WASHINGTON — At a press conference Thursday afternoon, D.C. Mayor Muriel Bowser said officials continue to look into government employees and healthcare workers that are required to be vaccinated against COVID-19.
Government employees who are required to provide proof of vaccine status include educational staff, such as teachers, and healthcare providers, such as firefighters and EMS.
Deputy City Administrator and the Deputy Mayor for Public Safety and Justice Kevin Donahue gave the latest details into how many employees are currently not in compliance with the vaccine policy.
According to Donahue, in D.C. 880 employees are in some form of the disciplinary process related to the vaccine mandate. Most of those people work in education, including 204 full-time teachers.
Donahue says the first formal step in the disciplinary process is a formal notification.
"I've said this before in these settings, that there's some people who've been vaccinated for months that have not wanted to inform us of their status, now they have to," said Donahue. "And they're going and doing that."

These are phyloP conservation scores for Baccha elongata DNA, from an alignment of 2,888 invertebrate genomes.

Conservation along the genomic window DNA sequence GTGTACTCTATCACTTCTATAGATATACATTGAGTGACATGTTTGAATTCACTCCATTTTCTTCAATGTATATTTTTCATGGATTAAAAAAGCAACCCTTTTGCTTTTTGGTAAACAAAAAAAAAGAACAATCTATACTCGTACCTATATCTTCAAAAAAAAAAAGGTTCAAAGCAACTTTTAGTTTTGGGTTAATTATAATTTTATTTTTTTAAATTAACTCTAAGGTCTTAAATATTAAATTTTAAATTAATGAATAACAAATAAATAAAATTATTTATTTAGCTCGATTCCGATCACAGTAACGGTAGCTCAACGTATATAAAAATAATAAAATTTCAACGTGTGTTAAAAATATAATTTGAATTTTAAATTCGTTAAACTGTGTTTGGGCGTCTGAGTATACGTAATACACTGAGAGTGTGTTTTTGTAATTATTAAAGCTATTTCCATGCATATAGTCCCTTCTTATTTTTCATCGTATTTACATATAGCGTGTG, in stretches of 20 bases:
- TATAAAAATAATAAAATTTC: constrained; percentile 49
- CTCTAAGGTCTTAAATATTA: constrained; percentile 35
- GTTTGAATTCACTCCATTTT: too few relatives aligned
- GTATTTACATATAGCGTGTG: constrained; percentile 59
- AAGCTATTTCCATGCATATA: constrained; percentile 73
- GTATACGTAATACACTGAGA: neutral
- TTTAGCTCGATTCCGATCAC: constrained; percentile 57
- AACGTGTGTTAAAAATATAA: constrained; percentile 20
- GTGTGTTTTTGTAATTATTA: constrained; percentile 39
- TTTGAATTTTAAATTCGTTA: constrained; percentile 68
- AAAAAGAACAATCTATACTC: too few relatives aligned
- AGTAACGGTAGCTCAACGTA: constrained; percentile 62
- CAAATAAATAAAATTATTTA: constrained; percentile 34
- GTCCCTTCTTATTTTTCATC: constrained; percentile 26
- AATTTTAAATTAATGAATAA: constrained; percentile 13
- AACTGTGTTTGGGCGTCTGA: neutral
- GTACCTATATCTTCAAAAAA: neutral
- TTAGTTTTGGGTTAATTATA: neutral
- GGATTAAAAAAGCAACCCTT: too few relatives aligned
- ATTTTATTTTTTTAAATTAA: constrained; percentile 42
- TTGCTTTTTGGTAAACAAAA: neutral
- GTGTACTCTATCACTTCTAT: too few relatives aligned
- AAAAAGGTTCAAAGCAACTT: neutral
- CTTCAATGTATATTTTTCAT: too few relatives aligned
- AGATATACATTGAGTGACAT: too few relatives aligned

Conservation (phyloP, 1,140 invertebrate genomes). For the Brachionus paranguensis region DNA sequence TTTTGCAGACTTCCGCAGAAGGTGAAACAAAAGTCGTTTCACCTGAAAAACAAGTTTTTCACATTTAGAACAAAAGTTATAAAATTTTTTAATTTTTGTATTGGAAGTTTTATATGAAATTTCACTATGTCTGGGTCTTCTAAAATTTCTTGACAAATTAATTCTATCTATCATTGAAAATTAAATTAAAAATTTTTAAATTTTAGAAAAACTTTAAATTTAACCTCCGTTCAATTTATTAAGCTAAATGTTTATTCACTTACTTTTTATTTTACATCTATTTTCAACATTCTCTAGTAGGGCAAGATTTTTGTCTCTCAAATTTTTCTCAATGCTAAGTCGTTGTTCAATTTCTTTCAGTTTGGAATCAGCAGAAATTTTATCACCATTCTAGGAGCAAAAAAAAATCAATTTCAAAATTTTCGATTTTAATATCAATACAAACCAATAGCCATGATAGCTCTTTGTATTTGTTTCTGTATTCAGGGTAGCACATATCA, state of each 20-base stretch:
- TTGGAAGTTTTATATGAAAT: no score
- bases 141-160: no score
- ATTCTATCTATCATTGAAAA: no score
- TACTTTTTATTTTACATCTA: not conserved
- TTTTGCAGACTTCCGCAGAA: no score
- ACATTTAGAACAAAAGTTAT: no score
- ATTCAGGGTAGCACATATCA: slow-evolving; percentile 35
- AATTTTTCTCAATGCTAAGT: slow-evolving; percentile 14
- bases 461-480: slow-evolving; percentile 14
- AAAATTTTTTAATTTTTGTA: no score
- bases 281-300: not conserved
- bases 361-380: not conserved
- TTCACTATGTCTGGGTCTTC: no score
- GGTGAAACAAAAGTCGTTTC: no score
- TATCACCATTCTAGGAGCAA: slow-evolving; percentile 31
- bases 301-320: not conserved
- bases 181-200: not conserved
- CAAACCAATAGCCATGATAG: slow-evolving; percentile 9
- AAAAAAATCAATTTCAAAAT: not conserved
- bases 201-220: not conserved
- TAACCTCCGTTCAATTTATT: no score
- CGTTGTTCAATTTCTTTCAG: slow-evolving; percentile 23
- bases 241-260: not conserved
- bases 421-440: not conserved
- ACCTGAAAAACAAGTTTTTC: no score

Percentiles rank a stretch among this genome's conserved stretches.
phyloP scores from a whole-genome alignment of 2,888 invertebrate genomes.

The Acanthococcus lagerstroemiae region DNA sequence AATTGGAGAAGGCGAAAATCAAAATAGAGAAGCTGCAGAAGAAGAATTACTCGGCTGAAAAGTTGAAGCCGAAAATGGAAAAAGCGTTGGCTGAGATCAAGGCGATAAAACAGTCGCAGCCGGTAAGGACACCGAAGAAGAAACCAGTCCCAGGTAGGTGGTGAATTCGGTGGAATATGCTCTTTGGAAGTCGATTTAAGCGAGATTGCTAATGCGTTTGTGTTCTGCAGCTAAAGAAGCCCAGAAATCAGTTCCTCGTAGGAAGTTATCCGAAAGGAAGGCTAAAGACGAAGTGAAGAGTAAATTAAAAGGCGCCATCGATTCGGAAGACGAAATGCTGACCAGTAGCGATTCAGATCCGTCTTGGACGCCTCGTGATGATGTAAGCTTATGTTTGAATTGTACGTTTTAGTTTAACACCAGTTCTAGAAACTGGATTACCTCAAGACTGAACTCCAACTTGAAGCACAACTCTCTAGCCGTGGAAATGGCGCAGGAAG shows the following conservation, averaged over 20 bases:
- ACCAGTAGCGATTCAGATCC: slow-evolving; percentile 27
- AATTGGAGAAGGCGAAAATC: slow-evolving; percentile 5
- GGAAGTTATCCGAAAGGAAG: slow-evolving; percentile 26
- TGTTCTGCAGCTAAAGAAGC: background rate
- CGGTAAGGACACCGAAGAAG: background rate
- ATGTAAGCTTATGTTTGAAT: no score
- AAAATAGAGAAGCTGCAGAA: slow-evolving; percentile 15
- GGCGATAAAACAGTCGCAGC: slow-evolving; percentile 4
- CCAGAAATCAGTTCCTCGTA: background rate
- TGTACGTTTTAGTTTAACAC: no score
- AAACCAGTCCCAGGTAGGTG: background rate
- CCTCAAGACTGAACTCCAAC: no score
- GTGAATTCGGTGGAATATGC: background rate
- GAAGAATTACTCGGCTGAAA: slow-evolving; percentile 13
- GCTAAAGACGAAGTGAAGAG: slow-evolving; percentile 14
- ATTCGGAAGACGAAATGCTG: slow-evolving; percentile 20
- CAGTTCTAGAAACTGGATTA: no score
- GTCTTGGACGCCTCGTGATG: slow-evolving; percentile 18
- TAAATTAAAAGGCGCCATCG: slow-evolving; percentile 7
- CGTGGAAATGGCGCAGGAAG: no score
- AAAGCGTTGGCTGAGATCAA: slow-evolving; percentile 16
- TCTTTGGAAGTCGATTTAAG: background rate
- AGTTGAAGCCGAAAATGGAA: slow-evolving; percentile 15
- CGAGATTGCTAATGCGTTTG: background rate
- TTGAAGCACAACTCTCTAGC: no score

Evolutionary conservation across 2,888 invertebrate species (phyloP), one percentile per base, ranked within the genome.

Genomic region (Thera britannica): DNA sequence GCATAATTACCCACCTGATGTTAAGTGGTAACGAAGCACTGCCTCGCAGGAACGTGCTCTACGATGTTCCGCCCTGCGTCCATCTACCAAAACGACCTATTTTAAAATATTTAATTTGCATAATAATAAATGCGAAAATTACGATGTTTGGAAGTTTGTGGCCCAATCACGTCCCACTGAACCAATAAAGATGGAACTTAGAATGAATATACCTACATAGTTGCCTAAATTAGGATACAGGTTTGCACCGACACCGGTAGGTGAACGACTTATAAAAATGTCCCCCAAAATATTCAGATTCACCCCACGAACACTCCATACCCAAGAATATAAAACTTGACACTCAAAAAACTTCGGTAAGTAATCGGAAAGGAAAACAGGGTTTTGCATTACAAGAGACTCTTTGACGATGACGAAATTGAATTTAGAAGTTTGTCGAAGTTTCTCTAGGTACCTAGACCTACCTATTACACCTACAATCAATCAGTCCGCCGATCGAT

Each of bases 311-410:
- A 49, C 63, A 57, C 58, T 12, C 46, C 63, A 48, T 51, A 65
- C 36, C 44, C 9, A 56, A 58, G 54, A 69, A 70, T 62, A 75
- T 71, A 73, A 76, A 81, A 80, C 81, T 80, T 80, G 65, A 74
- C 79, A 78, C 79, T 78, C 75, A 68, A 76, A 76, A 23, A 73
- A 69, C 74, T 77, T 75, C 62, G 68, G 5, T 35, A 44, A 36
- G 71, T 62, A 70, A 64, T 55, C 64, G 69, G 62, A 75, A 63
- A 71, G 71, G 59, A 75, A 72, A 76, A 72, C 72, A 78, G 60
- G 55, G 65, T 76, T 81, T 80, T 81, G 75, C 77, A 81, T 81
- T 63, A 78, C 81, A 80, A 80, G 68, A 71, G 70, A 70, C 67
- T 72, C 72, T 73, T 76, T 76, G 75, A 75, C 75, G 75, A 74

None of the 204 teachers that are not in compliance with the mandate have been removed from their classrooms. The next step in the disciplinary process would include suspension. Donahue says the typical suspension would be around five days and would then lead to a longer-term leave without pay.
"What other jurisdictions have found, is when they make that leap from a written notification to your losing pay for say five days, that numbers do go down," explained Donahue. "So, all those 204 teachers are at their written notification status. No one, at this point, has been suspended."
Regarding staff members of D.C. Fire and EMS, Donahue says six or seven people are currently not in compliance with the vaccine mandate.
Donahue also went over the latest number of exemptions that have been approved or are currently being considered. He said currently there are 839 religious exemption requests across D.C. government. Nearly half of those requests come from education workers and a little more than 300 of those requests were submitted by healthcare workers.
Donahue says one religious exemption request has been accepted and 22 others have been denied across D.C. government. He went on to explain that 78 people who were applying for the exemption were denied because they were able to test for the virus, making the exemption unnecessary.
According to Donahue, 70 people have applied for medical exemptions to the COVID vaccine mandate. He says 11 of those requests have been denied, eight have been accepted and the rest are pending.
You can watch the full press conference here: